Everybody loves children’s films. The popularity of Pixar’s combination of child friendly larks with weighty themes of mortality, death, friendship and loneliness has meant a new level of critical acceptance of films primarily aimed at the under-tens. With studios like DreamWorks (How To Train Your Dragon), Columbia Pictures (Cloudy with a Chance of Meatballs) and even Disney (The Princess and the Frog) being forced to up their game in response to Pixar’s output, parents are now blessed with higher quality cinema to which to treat their children.
Hop, the tale of a blossoming friendship between the yawningly named Fred O’Hare (James Marsden) and the runaway heir to the Easter Bunny dynasty, therefore arrives both in time for the eponymous holiday and during a period where parents can be a little more critical about what they take their children to see. When the Easter Bunny (voiced by Hugh Laurie) decides that the time has come to hand over the reins to his successor, his son E.B. (Russell Brand) elects instead to run away and pursue his dream of becoming a rock n’ roll drummer. Arriving in Hollywood, he convinces O’Hare to both accept the existence of a talking rabbit and to put him up while he pursues his dream.
Director Tim Hill, with profitable monstrosities such as Alvin and the Chipmunks and Garfield 2 in his back catalogue, can make computer animated rabbits and humans not look entirely ridiculous when sharing screen time. Unfortunately that is about as much as can be said in the film’s favour, as Marsden’s apparent twenty-something (he is 37, and looks it) is subjected to a series of utterly charmless embarrassments by a talking rabbit, including a job interview at a record company scuppered by E.B’s playing drums for the Blind Boys of Alabama, and a public sing-along at a school play in which Marsden has to fake ventriloquism to disguise his sidekick’s rendition of I Want Candy.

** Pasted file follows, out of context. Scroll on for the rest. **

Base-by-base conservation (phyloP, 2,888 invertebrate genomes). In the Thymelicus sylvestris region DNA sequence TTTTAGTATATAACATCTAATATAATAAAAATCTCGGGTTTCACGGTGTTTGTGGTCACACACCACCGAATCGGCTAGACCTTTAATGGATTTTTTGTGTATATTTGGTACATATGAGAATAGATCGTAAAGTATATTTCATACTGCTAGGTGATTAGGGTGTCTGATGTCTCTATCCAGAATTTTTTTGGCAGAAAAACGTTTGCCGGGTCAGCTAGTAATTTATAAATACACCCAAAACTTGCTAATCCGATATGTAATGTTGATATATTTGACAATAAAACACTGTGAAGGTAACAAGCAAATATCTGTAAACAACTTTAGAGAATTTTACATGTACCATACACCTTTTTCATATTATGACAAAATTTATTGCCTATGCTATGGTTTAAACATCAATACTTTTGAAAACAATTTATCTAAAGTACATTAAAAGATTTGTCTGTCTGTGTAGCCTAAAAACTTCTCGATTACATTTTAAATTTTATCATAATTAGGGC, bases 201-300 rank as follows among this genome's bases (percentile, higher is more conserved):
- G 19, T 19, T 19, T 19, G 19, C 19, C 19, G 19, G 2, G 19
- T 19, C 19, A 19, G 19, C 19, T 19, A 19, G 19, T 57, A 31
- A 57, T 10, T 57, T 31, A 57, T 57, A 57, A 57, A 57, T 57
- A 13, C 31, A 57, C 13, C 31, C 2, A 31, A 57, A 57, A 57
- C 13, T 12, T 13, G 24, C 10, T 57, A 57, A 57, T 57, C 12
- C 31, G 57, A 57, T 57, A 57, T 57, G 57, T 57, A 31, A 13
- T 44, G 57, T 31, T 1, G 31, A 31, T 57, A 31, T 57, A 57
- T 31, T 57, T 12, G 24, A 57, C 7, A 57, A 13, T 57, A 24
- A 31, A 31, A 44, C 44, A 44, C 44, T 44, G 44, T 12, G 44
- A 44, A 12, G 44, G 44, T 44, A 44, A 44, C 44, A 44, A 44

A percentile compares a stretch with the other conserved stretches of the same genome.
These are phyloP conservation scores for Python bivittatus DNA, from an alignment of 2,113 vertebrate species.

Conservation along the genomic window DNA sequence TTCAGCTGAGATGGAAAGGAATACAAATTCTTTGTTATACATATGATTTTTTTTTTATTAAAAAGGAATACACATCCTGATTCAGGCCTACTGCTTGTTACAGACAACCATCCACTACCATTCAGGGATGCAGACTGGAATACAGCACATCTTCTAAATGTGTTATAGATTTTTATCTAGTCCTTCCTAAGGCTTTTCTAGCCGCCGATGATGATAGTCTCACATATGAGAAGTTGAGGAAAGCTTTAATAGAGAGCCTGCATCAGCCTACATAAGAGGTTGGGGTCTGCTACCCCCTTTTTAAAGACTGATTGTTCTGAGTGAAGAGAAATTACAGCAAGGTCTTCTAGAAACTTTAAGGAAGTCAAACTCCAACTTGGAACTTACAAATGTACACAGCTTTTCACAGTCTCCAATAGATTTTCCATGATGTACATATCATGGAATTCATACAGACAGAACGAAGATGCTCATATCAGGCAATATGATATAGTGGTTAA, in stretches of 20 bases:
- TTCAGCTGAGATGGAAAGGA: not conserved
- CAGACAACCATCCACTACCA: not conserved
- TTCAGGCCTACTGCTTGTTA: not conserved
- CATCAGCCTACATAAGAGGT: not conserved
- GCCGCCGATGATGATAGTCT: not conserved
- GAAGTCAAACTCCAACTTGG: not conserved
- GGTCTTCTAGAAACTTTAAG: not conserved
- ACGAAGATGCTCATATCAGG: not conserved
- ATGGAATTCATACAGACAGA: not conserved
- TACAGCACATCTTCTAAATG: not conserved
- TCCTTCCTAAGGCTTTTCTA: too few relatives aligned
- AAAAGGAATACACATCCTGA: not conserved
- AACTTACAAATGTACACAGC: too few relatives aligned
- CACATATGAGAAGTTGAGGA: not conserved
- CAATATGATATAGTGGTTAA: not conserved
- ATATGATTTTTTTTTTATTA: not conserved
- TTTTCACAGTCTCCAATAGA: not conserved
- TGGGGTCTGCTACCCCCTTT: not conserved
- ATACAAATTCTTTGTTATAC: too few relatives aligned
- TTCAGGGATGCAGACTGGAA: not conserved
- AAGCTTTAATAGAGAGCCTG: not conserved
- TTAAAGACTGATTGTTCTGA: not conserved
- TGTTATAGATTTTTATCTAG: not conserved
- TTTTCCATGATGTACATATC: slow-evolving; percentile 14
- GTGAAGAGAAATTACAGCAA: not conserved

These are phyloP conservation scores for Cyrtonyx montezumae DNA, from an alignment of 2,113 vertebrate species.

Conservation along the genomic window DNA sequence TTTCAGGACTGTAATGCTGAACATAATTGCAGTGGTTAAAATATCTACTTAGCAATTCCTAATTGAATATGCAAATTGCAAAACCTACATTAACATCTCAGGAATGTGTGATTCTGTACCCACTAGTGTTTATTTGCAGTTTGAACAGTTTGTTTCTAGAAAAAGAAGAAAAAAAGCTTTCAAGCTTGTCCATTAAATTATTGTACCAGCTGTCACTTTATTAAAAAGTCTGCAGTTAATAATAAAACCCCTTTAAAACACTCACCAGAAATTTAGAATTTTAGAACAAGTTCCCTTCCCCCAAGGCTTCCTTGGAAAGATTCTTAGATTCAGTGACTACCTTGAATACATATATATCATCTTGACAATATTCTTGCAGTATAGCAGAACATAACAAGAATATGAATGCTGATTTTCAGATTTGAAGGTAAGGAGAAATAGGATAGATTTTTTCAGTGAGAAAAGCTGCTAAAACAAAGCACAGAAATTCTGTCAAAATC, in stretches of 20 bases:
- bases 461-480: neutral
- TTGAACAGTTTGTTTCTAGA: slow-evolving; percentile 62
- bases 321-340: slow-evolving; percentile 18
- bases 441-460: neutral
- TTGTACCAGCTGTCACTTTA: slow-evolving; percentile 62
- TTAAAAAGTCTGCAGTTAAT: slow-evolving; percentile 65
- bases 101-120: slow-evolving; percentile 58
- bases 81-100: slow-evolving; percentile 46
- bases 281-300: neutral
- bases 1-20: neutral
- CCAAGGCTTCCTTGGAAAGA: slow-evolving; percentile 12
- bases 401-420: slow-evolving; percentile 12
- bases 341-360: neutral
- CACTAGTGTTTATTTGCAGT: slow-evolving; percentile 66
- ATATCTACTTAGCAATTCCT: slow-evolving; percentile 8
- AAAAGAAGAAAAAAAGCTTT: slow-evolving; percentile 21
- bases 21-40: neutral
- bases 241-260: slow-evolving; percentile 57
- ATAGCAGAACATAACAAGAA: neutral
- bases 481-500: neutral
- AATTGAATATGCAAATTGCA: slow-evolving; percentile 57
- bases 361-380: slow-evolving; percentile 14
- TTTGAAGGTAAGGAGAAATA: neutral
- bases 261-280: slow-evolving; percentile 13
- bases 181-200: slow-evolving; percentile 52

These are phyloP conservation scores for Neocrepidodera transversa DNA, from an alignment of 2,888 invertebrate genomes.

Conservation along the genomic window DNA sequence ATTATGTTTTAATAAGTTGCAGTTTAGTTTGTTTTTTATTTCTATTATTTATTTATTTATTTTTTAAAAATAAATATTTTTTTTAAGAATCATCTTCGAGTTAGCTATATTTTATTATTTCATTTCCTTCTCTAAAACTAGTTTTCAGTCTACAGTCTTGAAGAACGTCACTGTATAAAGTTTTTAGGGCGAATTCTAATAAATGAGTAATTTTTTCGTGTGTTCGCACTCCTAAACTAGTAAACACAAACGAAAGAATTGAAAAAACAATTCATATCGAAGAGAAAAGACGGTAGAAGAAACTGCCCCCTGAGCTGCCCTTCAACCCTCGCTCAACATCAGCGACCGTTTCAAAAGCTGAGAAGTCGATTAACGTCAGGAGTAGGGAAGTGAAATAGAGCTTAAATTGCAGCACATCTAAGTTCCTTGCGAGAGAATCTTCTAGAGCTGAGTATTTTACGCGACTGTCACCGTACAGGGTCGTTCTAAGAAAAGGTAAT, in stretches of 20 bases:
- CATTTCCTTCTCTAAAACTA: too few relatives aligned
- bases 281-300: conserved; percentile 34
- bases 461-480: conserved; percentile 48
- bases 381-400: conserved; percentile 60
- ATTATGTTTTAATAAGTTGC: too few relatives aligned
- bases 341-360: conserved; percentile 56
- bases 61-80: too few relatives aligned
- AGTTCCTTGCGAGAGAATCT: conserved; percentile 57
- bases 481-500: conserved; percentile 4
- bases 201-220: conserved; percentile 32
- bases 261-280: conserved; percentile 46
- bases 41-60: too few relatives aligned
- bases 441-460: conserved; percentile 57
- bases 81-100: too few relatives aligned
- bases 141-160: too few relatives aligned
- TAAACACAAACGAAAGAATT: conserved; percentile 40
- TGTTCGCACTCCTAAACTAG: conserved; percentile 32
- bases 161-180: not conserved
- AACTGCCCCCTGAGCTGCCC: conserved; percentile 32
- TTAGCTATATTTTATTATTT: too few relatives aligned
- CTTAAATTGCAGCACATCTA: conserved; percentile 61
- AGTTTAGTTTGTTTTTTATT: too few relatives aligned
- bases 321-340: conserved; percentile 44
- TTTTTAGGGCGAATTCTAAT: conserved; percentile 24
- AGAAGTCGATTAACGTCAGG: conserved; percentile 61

In amongst all this is a story of two children struggling with the pressure not to disappoint their parents, and adults in turn learning to accept that their children’s individuality. Marsden contends with paternal disappointment, whilst E.B’s father struggles to accept his son’s dream even while his number two, a duplicitous Spanish chick, tries to insinuate that he should look elsewhere for an appropriate heir. The latter’s donning of bunny ears in an attempt to convince his boss of his suitability for the task provides the film’s only amusing moment. Otherwise Hop is populated with humour that is slow, dated and mindless, an ADD confection of half-baked slapstick and notions of the healing power of Easter chocolate.
By the time Marsden has made the startlingly obvious realisation about his calling in life there is a chick uprising on Easter Island, but by then Hop has already tested the patience of its audience with nonsensical plotting and a battery of clunky references to contemporary culture, including an America’s Got Talent knockoff hosted by David Hasselhoff. Such elements make Hop seem dated before it has even hit the screen, and more importantly come at the expense of any coherent attempt to develop characters, create believable onscreen relationships or actually be any fun. Instead the film is left as a series of fairly dull set pieces, glossily filmed but lacking humour or sweetness.
Ultimately the final decisions that the two leads make about their futures don’t really make any sense, but their lack of personality – nowhere has Brand’s apparent gift for comic timing and rebellious shtick been so absent – means that audiences, both child and adult, are unlikely to care either way. With Easter around the corner, family trips to the cinema are even more likely than usual. Where Hop is concerned, parents would do well to remember that these days they are spoiled for choice.